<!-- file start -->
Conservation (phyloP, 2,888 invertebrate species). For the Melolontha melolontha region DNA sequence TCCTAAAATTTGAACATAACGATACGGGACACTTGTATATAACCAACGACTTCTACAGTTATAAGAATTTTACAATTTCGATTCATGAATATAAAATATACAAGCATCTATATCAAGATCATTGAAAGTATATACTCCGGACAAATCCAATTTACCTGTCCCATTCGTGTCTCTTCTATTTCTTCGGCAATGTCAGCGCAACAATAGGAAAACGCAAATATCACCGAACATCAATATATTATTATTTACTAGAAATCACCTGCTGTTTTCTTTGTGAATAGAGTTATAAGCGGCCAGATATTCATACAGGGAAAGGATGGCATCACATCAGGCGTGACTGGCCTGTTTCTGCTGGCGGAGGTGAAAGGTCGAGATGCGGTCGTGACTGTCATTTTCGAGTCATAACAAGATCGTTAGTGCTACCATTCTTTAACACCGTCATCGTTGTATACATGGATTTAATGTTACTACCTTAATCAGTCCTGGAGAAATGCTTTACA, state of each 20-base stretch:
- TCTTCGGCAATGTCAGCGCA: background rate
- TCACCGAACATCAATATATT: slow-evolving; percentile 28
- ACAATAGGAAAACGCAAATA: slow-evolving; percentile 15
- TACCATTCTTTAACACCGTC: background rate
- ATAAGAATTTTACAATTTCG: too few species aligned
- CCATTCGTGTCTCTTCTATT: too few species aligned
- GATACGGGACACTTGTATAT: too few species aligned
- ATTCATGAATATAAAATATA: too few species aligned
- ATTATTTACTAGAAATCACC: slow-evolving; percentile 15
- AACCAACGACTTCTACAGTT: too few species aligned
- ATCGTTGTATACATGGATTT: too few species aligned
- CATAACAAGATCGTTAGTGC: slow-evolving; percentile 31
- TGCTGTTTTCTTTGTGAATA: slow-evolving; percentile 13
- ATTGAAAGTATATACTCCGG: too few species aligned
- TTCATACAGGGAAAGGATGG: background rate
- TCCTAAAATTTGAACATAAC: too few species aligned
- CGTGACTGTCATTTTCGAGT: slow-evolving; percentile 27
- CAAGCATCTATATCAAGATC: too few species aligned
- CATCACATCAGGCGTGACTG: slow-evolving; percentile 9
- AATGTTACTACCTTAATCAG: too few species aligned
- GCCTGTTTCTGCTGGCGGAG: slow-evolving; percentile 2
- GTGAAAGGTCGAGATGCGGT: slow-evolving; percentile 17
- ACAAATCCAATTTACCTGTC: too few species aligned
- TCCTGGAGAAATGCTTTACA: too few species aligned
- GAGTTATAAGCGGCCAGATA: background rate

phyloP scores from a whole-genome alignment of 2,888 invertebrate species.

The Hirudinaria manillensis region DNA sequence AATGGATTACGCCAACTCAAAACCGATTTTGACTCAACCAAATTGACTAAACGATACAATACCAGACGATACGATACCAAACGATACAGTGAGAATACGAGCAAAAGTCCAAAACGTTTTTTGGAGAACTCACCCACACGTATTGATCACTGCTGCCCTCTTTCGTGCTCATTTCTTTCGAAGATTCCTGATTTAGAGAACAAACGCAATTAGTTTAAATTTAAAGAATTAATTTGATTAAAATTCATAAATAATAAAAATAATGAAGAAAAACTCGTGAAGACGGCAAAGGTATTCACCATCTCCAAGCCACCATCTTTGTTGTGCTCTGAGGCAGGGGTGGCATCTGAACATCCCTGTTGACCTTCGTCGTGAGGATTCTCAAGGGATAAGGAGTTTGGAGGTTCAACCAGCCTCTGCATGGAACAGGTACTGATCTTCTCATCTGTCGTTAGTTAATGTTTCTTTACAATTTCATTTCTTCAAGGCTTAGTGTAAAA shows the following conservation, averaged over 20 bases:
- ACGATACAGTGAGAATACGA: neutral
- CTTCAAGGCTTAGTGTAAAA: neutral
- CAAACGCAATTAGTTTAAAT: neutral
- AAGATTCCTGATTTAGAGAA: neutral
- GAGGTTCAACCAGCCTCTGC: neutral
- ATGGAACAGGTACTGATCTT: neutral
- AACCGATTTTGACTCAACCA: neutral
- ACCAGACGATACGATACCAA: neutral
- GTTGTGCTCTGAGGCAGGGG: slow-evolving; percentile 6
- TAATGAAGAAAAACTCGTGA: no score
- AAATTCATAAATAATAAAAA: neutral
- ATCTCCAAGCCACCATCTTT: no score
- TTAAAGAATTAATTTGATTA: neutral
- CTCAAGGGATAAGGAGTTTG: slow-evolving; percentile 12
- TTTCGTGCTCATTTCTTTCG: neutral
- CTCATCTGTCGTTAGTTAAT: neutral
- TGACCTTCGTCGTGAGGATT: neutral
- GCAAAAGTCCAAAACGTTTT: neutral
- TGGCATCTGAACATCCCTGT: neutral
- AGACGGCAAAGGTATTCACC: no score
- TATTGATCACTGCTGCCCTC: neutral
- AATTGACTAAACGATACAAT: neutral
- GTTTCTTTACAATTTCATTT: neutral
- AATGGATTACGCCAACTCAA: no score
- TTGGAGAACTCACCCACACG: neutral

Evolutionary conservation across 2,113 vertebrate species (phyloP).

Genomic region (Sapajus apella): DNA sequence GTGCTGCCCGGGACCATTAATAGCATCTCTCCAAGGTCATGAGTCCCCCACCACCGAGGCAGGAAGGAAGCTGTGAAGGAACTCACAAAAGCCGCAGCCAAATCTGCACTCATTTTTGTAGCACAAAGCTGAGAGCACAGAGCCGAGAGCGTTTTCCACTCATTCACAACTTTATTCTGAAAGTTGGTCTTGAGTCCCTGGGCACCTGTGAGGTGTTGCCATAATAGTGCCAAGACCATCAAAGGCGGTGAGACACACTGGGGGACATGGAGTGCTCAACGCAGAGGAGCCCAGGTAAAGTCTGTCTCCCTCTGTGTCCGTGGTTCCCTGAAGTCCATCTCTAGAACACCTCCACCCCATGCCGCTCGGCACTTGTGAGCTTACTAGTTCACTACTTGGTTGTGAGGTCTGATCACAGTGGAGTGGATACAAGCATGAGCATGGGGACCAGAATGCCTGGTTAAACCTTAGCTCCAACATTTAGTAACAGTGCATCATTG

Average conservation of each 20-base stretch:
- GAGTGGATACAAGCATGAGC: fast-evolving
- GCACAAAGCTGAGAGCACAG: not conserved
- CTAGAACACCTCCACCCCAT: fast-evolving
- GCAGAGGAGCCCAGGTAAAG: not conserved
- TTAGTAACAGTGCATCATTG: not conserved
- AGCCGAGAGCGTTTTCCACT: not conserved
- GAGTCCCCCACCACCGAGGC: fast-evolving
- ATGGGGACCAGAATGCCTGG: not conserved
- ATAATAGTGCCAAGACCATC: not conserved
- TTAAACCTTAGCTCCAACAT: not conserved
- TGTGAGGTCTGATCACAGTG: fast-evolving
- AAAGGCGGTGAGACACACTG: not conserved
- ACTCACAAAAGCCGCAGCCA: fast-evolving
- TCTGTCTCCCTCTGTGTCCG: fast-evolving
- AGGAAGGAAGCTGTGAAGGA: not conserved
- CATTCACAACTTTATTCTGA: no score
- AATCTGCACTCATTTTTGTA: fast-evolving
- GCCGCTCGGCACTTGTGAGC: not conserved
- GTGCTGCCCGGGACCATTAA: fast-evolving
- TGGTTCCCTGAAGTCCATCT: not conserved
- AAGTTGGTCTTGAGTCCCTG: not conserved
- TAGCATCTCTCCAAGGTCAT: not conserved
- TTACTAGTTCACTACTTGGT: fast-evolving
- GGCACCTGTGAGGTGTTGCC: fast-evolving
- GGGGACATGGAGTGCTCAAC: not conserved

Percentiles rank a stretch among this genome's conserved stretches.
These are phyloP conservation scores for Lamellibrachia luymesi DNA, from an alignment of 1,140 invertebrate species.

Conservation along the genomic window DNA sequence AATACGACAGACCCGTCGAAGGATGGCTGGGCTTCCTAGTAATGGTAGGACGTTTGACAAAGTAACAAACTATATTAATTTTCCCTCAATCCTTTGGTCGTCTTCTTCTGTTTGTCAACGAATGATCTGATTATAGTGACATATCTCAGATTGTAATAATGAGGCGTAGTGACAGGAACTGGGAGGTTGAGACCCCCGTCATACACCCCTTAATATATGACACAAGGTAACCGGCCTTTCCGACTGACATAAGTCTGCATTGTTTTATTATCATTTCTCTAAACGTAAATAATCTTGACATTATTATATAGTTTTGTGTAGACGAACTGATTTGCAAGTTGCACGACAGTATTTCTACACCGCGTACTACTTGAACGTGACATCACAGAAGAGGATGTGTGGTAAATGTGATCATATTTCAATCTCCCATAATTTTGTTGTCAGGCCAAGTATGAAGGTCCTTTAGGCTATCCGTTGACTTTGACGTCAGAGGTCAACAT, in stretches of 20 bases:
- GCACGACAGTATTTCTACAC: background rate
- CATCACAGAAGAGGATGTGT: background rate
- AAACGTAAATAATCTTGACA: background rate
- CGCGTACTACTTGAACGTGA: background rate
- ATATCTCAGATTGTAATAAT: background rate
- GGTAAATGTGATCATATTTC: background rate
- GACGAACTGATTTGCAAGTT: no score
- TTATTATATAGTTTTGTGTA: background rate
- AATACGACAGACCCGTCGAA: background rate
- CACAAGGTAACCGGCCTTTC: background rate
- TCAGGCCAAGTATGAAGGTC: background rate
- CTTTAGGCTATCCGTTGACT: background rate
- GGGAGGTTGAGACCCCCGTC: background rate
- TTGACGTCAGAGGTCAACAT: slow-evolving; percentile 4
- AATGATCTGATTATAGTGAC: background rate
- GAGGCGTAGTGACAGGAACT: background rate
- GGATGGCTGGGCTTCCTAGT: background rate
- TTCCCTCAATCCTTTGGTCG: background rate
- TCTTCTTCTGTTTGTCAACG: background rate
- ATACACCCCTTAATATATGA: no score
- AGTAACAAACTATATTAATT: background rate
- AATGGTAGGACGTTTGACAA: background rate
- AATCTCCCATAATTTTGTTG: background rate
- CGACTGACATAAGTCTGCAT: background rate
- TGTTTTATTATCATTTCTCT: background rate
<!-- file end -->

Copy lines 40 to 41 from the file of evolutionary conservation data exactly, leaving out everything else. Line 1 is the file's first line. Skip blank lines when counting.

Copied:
- ATCTCCAAGCCACCATCTTT: no score
- TTAAAGAATTAATTTGATTA: neutral